Popper Symposium featuring Notturno on Hayek

There will be a Popper Symposium in Pennsylvania, September 16-18, 2014.

The twentieth anniversary of Karl Popper’s death (September 17, 1994) provides a fitting occasion to reflect on Popper’s contributions to many fields of inquiry …

A session of the symposium will be devoted to the recent work of Dr. Mark Notturno regarding differences between Popper and Hayek …

The symposium will take place on the campus of Lebanon Valley College in Annville, Pennsylvania …

Here is the link:

This should be interesting. I’ve alway thought there is a lot of possible synergy to be generated between the ideas of Hayek and Popper via their methodological individualism, their theories of knowledge, their institutional approach toward society, and their interest in extended orders.

A good example of this might be Larry Boland’s paper that explores the limits of equilibrium models starting with comments by Hayek and supplementing them with Popper’s ideas about the growth of knowledge:
Equilibrium process vs. equilibrium attainment (pdf).

However, it seems that the Notturno aspect of this symposium will mainly be focused on arguing Hayek had “propensities toward scientism and economism.” There will also be criticism presented of Hayek’s ideas as far as they concern democracy and the rule of law.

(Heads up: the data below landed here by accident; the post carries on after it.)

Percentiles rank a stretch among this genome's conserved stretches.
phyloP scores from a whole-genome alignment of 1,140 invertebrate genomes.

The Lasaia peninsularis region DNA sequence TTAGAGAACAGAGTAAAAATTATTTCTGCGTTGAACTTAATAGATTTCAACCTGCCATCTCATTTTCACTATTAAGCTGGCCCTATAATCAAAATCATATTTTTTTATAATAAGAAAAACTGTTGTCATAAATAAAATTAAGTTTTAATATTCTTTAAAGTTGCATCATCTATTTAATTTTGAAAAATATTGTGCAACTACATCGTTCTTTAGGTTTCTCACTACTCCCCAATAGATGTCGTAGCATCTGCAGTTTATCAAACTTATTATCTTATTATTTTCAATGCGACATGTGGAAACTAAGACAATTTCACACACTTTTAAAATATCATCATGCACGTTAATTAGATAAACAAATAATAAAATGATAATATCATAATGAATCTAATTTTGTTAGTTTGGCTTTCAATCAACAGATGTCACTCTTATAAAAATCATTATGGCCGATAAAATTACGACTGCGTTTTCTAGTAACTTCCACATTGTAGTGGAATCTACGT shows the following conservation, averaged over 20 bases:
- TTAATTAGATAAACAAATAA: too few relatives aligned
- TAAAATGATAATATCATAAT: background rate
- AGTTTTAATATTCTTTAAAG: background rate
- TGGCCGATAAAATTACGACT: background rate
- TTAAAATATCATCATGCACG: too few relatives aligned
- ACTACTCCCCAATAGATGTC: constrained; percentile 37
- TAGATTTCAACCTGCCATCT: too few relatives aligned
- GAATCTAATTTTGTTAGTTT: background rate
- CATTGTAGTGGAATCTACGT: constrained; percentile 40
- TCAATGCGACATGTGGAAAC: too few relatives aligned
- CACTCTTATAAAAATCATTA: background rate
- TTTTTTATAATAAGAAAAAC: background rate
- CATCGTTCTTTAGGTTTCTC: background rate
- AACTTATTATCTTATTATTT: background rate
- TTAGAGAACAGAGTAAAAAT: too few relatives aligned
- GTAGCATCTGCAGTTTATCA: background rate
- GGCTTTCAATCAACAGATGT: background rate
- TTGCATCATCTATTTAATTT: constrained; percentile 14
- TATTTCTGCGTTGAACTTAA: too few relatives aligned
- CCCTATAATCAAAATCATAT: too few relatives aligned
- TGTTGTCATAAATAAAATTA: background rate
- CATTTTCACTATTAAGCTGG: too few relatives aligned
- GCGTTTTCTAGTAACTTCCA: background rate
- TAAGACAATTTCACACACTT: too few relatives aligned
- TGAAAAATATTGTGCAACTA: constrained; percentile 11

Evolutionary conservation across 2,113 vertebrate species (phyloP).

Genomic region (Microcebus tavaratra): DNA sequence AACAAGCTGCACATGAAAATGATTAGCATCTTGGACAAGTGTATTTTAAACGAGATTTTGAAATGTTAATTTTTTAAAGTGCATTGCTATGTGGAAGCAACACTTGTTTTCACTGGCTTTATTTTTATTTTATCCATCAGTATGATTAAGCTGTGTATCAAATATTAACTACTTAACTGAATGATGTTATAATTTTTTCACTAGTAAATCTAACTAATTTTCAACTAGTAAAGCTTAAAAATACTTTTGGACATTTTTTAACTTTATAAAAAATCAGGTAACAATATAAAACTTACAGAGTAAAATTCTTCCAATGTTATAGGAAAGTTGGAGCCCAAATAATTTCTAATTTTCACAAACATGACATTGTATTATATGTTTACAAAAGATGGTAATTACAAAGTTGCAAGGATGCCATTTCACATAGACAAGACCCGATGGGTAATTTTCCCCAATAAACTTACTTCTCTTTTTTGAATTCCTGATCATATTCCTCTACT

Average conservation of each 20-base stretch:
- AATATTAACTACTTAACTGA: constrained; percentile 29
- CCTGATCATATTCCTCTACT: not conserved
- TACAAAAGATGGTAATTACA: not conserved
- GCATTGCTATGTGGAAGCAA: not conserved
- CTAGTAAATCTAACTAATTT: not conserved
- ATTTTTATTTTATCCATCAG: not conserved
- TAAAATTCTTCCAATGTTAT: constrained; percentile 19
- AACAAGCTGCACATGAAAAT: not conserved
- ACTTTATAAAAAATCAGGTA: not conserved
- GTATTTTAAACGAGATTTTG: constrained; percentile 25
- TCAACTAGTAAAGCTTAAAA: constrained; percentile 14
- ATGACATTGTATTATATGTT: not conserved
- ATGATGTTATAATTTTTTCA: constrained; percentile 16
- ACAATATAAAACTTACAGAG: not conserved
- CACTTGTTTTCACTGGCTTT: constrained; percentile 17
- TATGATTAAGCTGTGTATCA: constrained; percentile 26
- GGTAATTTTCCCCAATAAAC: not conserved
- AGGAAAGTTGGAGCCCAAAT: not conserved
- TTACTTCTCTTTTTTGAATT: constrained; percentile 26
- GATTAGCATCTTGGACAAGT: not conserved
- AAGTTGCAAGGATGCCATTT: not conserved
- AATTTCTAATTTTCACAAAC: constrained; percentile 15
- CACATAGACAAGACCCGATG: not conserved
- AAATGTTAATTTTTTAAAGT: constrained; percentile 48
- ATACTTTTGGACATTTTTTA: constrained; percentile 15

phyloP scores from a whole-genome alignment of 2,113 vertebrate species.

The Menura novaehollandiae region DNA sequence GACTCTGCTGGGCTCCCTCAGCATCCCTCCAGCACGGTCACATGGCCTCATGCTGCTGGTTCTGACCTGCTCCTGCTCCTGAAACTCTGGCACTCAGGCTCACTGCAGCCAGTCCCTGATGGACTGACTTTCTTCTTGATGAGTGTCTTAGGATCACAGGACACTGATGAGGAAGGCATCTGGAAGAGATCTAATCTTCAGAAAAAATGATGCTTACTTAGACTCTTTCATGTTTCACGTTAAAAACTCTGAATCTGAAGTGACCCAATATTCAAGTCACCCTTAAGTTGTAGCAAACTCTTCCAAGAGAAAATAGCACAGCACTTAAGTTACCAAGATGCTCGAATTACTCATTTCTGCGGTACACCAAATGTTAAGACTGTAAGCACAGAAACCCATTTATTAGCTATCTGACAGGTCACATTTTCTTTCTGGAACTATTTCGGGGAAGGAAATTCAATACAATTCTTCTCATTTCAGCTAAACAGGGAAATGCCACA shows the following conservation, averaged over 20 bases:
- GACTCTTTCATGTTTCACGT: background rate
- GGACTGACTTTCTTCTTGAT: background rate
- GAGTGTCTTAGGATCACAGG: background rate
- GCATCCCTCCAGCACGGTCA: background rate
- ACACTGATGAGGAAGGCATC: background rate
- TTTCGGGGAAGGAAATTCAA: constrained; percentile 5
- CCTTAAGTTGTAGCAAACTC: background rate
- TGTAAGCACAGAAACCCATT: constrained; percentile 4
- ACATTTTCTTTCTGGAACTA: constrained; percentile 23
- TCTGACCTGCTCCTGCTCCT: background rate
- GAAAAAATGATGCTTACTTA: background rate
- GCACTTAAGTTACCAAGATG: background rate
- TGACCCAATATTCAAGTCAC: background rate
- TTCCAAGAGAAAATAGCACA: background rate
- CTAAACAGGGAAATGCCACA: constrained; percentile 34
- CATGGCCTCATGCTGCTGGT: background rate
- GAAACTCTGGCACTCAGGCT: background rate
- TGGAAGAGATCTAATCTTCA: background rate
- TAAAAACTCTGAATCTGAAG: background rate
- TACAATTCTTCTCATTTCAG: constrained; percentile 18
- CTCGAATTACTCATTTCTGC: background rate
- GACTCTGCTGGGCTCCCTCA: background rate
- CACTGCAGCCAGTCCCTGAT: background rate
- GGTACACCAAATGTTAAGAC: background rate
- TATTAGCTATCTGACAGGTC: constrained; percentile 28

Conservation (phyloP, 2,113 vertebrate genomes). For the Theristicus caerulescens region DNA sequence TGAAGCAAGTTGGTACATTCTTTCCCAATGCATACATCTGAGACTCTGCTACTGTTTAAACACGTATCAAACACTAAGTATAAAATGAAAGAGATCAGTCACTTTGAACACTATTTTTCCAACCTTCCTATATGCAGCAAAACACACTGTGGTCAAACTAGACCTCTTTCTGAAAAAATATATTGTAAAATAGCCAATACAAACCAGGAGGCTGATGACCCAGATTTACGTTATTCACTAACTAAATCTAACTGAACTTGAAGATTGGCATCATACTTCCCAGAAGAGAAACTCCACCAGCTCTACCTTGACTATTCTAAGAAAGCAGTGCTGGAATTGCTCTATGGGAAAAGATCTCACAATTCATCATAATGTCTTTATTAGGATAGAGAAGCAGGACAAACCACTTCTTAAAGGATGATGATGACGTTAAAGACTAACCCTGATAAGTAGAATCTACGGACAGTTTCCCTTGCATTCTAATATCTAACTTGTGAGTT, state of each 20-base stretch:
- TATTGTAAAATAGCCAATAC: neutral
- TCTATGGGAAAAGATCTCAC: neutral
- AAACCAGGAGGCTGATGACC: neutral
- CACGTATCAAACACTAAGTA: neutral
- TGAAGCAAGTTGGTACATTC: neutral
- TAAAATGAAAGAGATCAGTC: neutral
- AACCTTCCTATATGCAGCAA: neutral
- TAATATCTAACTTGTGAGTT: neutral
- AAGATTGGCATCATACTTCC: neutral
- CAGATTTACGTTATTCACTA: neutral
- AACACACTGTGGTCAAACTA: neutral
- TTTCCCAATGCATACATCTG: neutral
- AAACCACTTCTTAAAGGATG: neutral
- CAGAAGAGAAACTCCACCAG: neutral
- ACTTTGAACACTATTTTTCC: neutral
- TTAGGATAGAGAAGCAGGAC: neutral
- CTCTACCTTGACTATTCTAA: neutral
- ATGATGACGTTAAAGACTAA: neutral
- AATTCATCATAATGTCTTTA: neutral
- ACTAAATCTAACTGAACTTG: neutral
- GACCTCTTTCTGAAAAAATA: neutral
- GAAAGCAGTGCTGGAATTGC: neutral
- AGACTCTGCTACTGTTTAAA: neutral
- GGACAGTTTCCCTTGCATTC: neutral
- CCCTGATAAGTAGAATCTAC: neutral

If you are interested in attending the symposium, there is still time to submit a paper. Please follow the link and check out the details.

About Matt

My full name is Matt Dioguardi. I have been interested in critical rationalism for about 10 years. I am the administrator of this blog, if you have an questions or problems please let me know.
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4 Responses to Popper Symposium featuring Notturno on Hayek

  1. Hi Matt, Many thanks for posting the announcement. Please advise those interested in contributing papers at the symposium to email abstracts (with author contact info and affiliation) to popper2014@lvc.edu. Also, please note an updated symposium webpage is available at http://www.lvc.edu/history-politics-globalstudies/popper.aspx. Best regards, Philip

  2. Regis Servant says:

    Thanks for the announcement.
    I look forward to reading Mark Notturno’s book.
    What seems to me particularly interesting in the comparison between Hayek and Popper relates to democracy.
    In most, if not all, cases, parliamentary democracies proceed in a piecemeal, step by step, fashion by introducing new rules as responses to specific problems. Yet Hayek made it clear in The Constitution of Liberty that he does not regard this kind of democratic process as a spontaneous evolution leading to progress (leading to the discovering of better institutions). Popper, on the contrary, approved such a process since it is an example of what he called piecemeal social engineering. Hayek and Popper had a different conception of the development of institutions (Popper was more democrat than Hayek on this matter).
    Régis Servant.

  3. Rafe says:

    Popper wanted the process of piecemeal reform to be checked by critical appraisal of the outcome of the reforms. This has not happened and we have reached a situation in most of the Western democracies where the combination of unfunded expenditure and the growing mass of intervention and regulation by red and green tape is not sustainable in the long term. Greece, here we come:)

  4. The (tentative) schedule is now available at http://www.lvc.edu/popper

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